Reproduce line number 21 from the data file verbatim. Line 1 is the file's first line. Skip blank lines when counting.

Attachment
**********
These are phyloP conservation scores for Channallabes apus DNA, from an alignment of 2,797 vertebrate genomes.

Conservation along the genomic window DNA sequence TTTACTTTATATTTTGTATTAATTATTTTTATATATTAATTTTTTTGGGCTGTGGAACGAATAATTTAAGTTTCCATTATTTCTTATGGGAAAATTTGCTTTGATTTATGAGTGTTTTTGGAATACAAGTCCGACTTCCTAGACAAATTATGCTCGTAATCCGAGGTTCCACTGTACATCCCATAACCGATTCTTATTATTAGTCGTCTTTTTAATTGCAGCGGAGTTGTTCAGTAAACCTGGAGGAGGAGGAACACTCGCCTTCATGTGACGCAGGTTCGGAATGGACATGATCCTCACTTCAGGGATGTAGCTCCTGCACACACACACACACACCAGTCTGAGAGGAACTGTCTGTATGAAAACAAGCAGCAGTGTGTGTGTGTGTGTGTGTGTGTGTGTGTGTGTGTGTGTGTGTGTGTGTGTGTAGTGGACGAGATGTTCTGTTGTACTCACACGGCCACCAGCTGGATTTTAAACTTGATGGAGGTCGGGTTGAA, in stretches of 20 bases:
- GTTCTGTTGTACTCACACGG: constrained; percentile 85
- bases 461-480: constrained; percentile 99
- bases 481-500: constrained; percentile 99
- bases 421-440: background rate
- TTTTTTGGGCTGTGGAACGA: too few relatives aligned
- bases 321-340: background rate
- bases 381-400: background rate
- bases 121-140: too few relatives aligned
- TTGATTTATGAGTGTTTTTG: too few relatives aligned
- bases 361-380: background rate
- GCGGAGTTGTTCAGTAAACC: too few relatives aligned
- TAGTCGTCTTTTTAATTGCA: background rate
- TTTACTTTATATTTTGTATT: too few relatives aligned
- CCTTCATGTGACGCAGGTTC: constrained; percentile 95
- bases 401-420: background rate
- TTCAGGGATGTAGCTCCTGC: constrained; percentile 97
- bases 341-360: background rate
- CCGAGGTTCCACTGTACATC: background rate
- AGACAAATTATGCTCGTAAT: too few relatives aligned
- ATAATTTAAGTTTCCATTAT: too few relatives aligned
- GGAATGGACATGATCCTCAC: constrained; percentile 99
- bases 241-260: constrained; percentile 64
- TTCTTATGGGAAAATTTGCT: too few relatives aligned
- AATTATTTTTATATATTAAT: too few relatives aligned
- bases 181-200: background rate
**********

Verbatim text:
- AGACAAATTATGCTCGTAAT: too few relatives aligned